-Point In mode 6 each pixel displayed on the screen occupies one bit in VDU memory. A set of BIOS services is available for easy loading of character sets. This larger format of MA makes the characters generated by MA much sharper and hence easier to read. the character generator is located in ROM (Read Only Memory). Either one or two character sets may be active giving these adapters on the screen simultaneously. character generator data is loaded into plane 2 of display RAM. Custom character set can also be loaded using BIOS VDU services. The big advantage of this method is that you design characters of desired style. whereas the MA’s character generator uses 9 scan lines and 14 pixels in each of these scan lines to produce a character. . Each character in the standard character set provided with the EGA is 8 pixels wide and 14 pixels tall. Each character set can contain 256 characters. shape and size. the background color (color of the area not covered by the character) and the blinking component of the character. Since this bit can take only two values. whereas the second byte is the attribute byte. How text displays As seen previously text modes need two bytes in VDU memory to represent one character on screen. of these two bytes. This drawing is done by a character generator this is part of the display adapter or in VBIOS. only two colors can be used with each pixel. but they are produced quite differently. When two character sets are active. one containing the ACCII value of the character and other containing its attribute. Text mode colors In mode 3. The attribute byte controls the color in which the character is being displayed. The graphics modes can only store information bit by bit. it provides a 9 pixel wide by 16 pixels tall character set. The CGA has a character generator that uses 8 scan lines and 8 pixels in each of these scan lines to produce a character on screen. The attribute byte contains three components: the foreground color (color of the character itself). The graphics modes can also display characters. Since VGA has higher resolution. the first byte contains the ASCII value of the character being displayed. for each character on screen there are two bytes in VDU memory. EGA and VGA do not have a character generator ROM. either 0 or 1. The ASCII value present in VDU memory must be translated into a character and drawn on the screen. Instead. Multiple character sets (up to 4 for EGA and up to 8 for VGA) may reside in RAM simultaneously. The next slide shows the breakup of the attribute byte. This feature makes it easy for custom character set to be loaded. The attribute byte controls the color of the character. Using a ROM-BIOS service we can select the active character set. On older display adapters like MA and CGA. a bit in each character attribute byte selects which character set will be used for that character.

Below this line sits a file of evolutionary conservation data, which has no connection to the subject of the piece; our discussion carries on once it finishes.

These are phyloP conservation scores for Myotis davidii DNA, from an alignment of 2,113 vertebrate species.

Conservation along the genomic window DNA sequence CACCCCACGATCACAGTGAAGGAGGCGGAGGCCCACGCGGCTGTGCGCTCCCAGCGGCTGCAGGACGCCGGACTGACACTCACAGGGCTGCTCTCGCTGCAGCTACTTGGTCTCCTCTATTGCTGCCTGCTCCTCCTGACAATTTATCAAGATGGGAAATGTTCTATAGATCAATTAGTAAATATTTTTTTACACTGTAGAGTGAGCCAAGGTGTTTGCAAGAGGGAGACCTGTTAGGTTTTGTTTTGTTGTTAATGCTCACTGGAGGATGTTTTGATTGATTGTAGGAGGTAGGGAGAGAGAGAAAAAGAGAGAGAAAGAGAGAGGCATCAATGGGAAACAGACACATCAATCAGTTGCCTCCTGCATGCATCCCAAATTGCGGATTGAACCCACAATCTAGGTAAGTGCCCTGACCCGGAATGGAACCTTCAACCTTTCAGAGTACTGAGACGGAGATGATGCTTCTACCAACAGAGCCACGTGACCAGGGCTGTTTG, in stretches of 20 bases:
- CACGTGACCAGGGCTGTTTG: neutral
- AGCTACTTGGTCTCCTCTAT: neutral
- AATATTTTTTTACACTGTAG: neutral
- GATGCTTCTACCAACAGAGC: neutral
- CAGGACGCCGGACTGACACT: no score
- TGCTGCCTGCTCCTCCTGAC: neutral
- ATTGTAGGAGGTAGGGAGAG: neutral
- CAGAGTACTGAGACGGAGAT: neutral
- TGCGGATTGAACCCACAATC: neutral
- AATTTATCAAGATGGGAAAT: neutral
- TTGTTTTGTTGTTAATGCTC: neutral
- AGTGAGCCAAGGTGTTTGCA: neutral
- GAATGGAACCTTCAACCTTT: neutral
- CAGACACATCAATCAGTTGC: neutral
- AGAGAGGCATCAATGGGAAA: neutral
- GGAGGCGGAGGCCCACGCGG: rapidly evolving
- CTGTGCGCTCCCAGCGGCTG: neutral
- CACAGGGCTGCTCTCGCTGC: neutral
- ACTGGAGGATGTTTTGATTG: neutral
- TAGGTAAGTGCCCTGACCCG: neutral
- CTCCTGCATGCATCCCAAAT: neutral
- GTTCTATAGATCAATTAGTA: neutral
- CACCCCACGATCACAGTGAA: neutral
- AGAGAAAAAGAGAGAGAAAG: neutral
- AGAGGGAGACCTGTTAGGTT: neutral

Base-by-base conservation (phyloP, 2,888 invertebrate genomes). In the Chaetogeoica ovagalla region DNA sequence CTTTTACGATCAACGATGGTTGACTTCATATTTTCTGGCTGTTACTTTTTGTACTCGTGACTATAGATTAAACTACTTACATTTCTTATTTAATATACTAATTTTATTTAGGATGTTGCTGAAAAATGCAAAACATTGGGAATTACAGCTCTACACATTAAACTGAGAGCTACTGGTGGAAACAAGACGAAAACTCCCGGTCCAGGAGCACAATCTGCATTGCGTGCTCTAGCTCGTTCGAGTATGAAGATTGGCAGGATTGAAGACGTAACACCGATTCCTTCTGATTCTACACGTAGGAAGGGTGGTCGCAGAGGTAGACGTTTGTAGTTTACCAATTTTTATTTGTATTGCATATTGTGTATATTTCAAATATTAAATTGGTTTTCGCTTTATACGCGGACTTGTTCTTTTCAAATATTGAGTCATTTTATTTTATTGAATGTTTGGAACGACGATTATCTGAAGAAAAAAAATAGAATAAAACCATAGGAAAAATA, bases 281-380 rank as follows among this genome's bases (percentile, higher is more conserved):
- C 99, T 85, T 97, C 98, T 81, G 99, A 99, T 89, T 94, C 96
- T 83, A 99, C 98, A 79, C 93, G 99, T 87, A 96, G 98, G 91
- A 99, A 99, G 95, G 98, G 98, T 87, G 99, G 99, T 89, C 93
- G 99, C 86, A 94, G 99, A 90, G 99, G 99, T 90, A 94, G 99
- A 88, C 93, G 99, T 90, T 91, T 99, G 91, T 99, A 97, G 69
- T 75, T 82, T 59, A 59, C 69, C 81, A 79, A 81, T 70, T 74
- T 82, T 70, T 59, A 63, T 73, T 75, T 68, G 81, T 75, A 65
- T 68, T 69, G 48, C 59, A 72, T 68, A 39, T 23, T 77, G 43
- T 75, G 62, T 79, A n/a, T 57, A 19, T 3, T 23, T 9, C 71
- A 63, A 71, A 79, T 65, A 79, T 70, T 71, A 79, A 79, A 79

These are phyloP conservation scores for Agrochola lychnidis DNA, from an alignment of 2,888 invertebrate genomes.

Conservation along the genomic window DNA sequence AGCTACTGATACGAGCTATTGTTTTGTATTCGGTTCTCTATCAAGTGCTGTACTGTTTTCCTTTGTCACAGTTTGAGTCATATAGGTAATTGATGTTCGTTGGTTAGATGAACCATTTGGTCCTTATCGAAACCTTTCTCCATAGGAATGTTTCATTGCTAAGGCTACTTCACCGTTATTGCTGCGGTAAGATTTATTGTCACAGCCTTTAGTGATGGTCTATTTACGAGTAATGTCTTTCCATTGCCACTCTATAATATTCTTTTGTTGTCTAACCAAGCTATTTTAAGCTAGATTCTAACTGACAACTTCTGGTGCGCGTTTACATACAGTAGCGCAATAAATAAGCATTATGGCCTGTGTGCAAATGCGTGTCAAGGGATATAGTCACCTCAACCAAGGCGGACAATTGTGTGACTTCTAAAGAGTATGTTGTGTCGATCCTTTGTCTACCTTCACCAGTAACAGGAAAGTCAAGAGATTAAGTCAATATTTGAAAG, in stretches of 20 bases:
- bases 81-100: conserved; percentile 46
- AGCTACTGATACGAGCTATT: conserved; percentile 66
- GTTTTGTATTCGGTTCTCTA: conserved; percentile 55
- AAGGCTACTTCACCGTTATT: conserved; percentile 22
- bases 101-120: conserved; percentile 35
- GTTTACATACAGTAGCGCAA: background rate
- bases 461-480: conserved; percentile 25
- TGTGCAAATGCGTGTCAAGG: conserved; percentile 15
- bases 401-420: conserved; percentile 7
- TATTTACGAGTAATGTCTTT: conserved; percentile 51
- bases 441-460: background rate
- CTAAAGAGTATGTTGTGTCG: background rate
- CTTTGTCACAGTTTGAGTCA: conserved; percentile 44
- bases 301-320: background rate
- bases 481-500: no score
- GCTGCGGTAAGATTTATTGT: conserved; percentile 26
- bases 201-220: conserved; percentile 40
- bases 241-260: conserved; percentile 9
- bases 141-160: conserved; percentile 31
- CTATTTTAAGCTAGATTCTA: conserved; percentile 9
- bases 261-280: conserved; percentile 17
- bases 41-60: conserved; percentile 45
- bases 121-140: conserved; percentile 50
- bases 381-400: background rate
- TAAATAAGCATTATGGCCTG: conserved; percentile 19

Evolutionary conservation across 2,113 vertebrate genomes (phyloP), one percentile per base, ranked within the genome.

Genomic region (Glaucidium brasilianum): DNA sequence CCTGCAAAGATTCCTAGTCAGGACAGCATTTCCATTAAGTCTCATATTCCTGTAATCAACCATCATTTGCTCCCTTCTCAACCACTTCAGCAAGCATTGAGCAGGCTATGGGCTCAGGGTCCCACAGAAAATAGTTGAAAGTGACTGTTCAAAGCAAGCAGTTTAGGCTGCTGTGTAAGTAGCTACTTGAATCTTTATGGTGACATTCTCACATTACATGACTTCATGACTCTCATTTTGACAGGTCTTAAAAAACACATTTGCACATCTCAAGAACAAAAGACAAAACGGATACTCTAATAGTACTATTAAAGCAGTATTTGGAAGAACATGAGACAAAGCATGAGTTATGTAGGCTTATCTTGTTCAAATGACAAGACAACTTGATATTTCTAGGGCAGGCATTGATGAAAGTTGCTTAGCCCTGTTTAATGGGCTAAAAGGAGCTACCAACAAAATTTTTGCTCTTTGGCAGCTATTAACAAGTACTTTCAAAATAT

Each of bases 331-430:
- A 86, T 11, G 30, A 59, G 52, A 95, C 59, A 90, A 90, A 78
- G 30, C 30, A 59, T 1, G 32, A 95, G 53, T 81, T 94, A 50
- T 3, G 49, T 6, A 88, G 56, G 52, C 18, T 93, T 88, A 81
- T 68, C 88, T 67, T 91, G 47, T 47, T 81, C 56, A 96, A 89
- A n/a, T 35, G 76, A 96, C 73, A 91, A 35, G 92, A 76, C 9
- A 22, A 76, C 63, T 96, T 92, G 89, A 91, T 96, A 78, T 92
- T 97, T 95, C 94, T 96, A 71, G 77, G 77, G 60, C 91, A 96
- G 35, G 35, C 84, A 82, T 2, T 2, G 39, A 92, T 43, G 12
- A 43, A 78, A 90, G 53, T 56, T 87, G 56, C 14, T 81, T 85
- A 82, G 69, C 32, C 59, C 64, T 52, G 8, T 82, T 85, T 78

First.-Point 7 X X X X X X X 1 Bits 6 x x x x x x 1 x 5 x x x x x 1 x x x x x x 1 x x x 4 x x x 1 x x x x 3 x x 1 x x x x x 2 x 1 x x x x x x 1 1 x x x x x x x Purpose Blue component of foreground color Green component of foreground color Red component of foreground color Intensity component of foreground color Blue component of background color Green component of background color Red component of background color Blinking component Graphics Mode colors So far we have seen how to set color in text modes. Source code Below are the three lines written in assembly language that can set graphics mode 19(13h). You can use this for assembler or you can embed this code in C language using ‘asm’ keyword . Each pixel is simply one color or another. You can write pixel on screen by using one of the following methods: Using video bios services to write pixel Accessing memory and registers directly to write pixel on screen. Colors in VGA IBM first introduced the VGA card in April 1987. Using library functions to write pixel on screen Practical approach to write pixel on screen As we have discussed three ways to write pixel on screen. Setting desired video mode Using bios service to set color of a screen pixel Calling bios interrupt to execute the process of writing pixel. So get ready with these languages Writing pixel Using Video BIOS The following steps are involved to write pixel using video BIOS services. each pixel is a discrete dot of color. Here we will discuss all these ways practically and see how the pixel is displayed on screen. But we will only discuss here colors in VGA. the pixels cannot blink. Setting color in graphics modes is quite different. The number of colors that each adapter can support and the way each adapter generates these colors is drastically different. blue and intensity. There are important differences here as compared to setting color in text mode. For that we will have to write code in Assembly and C languages. with one bit from each of these planes contributing towards 1 pixel value. there is no foreground and background. Second. There are lots of ways that you can write pixel on screen. In the graphics mode each pixel on the screen has a color associated with it. green. VGA has 4 color planes – red.